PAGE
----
San Francisco is known for its embracement of diversity and this is reflected in its many famous districts, each of which have their own distinct character and attractions that celebrate the cultures and personality of San Francisco. If you have time visit them all, each has something unique to offer.
In this article we’ll look at San Francisco’s Chinatown, the largest outside of Asia. You’ll want to take your time to walk through the 24 blocks of shops, restaurants, food markets, temples and small museums all dedicated to Asian culture and specialities. As one of the most populated and visited areas in San Francisco, the streets are crowded with people shopping, touring, or just going about their day giving the area a vibrant atmosphere.
Where to Find Chinatown:
Start with the "Dragon's Gate" on Grant Avenue and Bush Street. The green gate, accented in gold and guarded by two stone dragons, is considered the entrance to Chinatown. The main area of Chinatown is centered at Grant Avenue between Bush and Broadway Streets.
What to do in Chinatown:
Browse the many shops along Grant to find unique and rare items, herb and tea shops, and food markets with bamboo, lichee, roasted ducks, sharks’ fins, fresh seafood and even crates of live chickens.
Stroll along Grant Avenue and look out for Chinatown’s distinctive architectural and decorative touches such as dragon-entwined lamp posts, calligraphy street signs, and the gold dragons and medallions that decorate the Bank of America to bring luck and good fortune. Close by at 743 Washington Street is the oldest structure in the area, a three-tiered temple that was built in 1909; it is now the Bank of Canton. Visit the Chinese Historical Society of America to find out about the role of Chinese immigrants in San Francisco’s history, including in the railroad and the Gold Rush.
Chinatown’s Culinary Delights:
Have some of the best Asian food in North America, you’ll find tea houses serving high quality teas, the dim sum houses Asian bakeries and many restaurants. Try a tea tasting, with traditional style preparation at a teahouse such as the Imperial Tea Court, where tea is about more than just taste, it is an experience and a philosophy. They have a variety of teas and show you how to prepare and best enjoy each one. Dim sum is a very popular draw to the area, Hang Ah Tea Room at 1 Pagoda Place is Chinatown’s oldest dim sum restaurant, having first opened in 1920. It’s a cozy spot with colorful décor and many choices for a dim sum meal. They also have homemade ice cream and tapioca pearl drinks.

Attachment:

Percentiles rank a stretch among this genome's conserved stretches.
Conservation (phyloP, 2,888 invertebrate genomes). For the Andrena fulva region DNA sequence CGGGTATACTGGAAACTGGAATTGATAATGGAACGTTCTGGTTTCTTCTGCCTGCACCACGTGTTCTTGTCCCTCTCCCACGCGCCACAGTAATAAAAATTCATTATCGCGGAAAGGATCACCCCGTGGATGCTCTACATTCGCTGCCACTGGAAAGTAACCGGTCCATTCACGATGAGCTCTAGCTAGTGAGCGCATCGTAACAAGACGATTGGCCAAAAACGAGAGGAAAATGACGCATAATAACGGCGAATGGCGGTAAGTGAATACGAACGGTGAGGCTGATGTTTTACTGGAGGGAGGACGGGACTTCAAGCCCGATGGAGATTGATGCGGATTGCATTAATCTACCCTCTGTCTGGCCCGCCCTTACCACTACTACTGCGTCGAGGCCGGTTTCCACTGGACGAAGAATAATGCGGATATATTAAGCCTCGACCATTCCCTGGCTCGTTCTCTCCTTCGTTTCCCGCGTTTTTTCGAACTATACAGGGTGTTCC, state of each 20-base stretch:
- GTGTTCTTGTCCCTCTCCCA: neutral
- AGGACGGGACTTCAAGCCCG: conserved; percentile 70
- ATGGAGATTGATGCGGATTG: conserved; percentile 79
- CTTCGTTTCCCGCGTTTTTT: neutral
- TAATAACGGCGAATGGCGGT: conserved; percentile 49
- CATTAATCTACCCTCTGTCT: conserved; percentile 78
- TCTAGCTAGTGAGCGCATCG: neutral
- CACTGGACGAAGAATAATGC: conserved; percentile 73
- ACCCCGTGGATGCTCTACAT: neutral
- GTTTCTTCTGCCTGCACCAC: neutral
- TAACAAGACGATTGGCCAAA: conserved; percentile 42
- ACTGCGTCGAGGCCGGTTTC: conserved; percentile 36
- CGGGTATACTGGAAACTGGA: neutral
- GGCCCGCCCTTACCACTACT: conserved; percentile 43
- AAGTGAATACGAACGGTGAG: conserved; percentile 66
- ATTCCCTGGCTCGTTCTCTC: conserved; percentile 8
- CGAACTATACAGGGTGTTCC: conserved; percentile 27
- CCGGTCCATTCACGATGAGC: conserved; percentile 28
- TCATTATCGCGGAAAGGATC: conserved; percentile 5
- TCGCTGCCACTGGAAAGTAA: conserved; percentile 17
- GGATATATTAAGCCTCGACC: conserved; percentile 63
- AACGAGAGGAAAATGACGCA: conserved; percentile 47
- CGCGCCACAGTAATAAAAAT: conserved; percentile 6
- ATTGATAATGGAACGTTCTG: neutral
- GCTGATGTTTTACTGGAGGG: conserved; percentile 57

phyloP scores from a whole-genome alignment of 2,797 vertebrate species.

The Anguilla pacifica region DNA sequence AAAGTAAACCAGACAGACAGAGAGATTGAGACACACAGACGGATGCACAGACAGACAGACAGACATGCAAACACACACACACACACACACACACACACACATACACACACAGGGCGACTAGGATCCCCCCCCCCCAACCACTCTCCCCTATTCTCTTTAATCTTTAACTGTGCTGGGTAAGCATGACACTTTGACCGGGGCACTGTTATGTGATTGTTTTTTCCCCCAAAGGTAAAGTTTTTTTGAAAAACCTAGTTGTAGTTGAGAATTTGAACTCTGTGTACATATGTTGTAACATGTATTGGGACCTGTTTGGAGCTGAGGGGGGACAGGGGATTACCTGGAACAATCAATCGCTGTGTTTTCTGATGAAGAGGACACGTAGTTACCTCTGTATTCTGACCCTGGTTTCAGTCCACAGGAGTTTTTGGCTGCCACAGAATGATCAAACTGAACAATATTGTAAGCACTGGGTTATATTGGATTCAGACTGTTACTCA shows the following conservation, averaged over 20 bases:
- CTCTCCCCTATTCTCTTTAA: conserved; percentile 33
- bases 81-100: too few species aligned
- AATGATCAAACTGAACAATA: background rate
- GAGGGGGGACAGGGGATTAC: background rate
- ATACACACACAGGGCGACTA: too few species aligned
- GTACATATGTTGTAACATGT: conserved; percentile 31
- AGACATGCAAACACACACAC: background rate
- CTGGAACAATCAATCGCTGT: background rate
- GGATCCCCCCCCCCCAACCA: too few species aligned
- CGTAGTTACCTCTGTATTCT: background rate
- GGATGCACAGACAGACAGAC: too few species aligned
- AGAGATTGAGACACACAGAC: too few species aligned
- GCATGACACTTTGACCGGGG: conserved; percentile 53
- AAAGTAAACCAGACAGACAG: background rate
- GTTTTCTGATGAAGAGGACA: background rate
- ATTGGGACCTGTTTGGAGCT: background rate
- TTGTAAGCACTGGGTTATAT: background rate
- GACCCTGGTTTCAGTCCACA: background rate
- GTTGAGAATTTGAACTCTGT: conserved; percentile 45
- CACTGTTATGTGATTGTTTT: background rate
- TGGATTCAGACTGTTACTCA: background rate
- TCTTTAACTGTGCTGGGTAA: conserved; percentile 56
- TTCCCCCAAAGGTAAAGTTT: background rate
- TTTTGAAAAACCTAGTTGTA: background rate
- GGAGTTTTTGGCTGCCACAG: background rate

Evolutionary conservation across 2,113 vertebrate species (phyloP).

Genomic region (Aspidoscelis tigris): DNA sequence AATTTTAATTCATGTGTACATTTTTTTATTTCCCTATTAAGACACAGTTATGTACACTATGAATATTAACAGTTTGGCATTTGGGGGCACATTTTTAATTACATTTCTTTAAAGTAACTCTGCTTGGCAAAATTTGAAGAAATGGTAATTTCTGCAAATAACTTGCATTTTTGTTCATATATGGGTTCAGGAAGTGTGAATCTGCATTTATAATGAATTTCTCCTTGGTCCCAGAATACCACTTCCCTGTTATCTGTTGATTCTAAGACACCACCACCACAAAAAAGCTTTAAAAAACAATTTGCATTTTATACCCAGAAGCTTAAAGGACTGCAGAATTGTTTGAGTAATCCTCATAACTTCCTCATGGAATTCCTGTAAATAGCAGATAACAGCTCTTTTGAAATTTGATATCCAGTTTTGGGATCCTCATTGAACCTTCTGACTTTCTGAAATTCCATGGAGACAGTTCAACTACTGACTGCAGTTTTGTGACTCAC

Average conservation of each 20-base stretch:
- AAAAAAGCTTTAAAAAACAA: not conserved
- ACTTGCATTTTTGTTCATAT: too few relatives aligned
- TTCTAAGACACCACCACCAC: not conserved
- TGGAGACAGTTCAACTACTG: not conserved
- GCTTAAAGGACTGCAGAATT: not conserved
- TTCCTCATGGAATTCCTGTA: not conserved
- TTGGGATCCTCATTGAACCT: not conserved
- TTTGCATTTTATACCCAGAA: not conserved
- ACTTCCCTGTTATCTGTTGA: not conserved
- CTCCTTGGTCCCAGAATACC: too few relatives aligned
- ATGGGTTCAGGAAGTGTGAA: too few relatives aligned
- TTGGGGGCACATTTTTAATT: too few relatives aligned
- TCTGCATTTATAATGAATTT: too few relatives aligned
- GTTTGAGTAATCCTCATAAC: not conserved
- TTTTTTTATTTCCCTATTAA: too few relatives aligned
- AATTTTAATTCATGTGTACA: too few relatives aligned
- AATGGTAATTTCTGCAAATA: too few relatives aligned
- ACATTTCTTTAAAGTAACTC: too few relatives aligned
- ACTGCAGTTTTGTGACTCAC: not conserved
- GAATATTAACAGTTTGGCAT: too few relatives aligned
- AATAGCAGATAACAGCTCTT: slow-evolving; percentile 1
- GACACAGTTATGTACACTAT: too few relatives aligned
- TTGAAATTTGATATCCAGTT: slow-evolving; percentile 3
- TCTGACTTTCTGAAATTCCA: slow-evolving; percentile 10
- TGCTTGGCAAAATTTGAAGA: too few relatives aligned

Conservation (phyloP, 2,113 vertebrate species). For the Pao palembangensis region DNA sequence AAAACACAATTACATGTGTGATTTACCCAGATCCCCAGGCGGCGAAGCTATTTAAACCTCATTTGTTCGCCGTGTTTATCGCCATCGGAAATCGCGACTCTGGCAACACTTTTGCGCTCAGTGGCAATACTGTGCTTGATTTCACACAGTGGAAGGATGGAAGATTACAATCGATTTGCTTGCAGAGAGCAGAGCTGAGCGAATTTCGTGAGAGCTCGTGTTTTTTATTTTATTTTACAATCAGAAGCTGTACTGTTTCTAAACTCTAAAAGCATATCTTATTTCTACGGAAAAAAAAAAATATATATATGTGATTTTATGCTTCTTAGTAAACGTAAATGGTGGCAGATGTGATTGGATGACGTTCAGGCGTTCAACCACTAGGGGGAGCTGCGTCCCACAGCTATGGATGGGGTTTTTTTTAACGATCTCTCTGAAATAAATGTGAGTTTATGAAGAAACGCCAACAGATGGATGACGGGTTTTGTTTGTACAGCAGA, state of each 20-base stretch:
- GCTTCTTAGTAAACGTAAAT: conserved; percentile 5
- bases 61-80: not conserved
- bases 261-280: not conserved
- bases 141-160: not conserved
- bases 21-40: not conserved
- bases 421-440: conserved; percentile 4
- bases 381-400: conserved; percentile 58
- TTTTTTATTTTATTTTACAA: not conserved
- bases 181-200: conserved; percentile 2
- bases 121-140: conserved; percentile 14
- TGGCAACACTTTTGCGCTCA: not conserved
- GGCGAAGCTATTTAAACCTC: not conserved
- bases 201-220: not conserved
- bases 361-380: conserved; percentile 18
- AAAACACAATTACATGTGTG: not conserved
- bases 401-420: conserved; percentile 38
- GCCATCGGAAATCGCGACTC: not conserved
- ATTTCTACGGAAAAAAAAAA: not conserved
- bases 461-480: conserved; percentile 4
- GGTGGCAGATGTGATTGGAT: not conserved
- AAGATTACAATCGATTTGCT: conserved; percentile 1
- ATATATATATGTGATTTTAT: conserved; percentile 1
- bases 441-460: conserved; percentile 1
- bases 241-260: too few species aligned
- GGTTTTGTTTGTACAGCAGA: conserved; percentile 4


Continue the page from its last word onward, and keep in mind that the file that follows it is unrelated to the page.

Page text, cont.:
See how fortune cookies are made at the Golden Gate Fortune Cookie Factory. It’s on Ross Alley; just sniff the air for the delicious scent of freshly baked fortune cookies to locate it. The factory has been operating since 1962 and makes fortune cookies of all shapes and sizes. Step inside to see the cookies being made right in front of you and try some fresh baked ones.
One of the most famous restaurants is House of Nanking on 919 Kearny St. Expect a lineup and you probably won’t be too impressed with the looks of it, but this restaurant is worth the wait. If you have not been to a Chinatown restaurant before you may be surprised by the abrupt service, bossy waiters, crammed space and busyness – but you don’t come here for the service, you come here for the delicious food and the experience itself that is unlike any other. On the menu you’ll find such delights as potstickers, Asian pancakes, scallops, tiger prawns and the Shanghai style noodles they are particularly known for. Be forewarned the waiters can be pretty pushy here, people tell stories of wanting to order one thing and the waiters insisting on another, but if you are brave enough to take their suggestions, they have good instincts and know what goes well together and you may be presently surprised!
Enjoy your trip to Chinatown in San Francisco, California!
Photo: San Francisco Travel Association / Kerrick James